Rafik Schami's opulent novel about the city of his childhood, a love endangered by persecution and murder, the political situation in the Middle East, Christians and Arabs: nine hundred pages of gripping entertainment.
A dead man hangs from the portal of St Paul's Chapel in Damascus. He was a Muslim officer – and he was murdered. But when Detective Barudi sets out to interrogate the man's mysterious widow, the Secret Service takes the case away from him. Barudi continues to investigate secretly and discovers the murderer's motive: it is a blood feud between the Mushtak and the Shahin clans, reaching back to the beginnings of the 20th century. And, linked to it, a love story that can have no happy ending, for reconciliation has no place within the old tribal structures.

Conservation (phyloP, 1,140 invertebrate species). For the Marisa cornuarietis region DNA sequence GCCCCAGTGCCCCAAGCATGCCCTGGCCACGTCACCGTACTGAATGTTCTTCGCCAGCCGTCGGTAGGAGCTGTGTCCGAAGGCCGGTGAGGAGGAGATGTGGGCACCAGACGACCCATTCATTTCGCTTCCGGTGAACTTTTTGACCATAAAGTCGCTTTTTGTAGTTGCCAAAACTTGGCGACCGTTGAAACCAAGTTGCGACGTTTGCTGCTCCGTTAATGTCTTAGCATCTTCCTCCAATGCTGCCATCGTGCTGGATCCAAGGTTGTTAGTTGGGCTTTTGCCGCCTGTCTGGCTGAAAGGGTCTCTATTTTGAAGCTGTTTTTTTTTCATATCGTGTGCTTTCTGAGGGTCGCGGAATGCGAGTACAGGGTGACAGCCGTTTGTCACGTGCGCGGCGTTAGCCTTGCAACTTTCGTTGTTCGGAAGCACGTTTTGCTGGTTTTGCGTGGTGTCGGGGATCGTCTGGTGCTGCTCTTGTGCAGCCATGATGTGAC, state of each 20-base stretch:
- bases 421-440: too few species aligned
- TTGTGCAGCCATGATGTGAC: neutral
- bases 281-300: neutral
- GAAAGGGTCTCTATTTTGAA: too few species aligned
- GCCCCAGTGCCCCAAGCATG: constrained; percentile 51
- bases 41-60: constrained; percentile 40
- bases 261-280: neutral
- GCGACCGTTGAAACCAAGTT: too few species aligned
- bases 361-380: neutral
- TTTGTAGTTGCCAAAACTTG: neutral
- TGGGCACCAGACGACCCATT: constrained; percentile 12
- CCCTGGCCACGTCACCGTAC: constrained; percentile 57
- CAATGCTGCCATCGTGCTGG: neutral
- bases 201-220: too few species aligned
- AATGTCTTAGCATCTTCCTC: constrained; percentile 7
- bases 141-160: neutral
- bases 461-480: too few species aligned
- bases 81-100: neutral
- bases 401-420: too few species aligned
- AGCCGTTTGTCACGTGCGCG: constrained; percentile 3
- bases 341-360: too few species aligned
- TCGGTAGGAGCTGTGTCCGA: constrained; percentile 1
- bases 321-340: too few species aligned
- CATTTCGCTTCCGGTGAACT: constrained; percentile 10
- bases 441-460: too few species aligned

Rafik Schami's dazzling new novel spans a century of Syrian history in which politics and religions continue to torment an entire people. With relentless detail, he charts the escalating cycle of hatred and violence and the acute danger to those unwilling to subscribe to the laws of kinship. Simultaneously , his poetic stories from three generations tell of the courage of lovers who risk death sooner than deny their passions.
Rafik Schami has written a novel of astonishing force that confronts the dark spots in his country's history, but is also a heartfelt tribute to his hometown Damascus and a great and moving hymn to the power of love.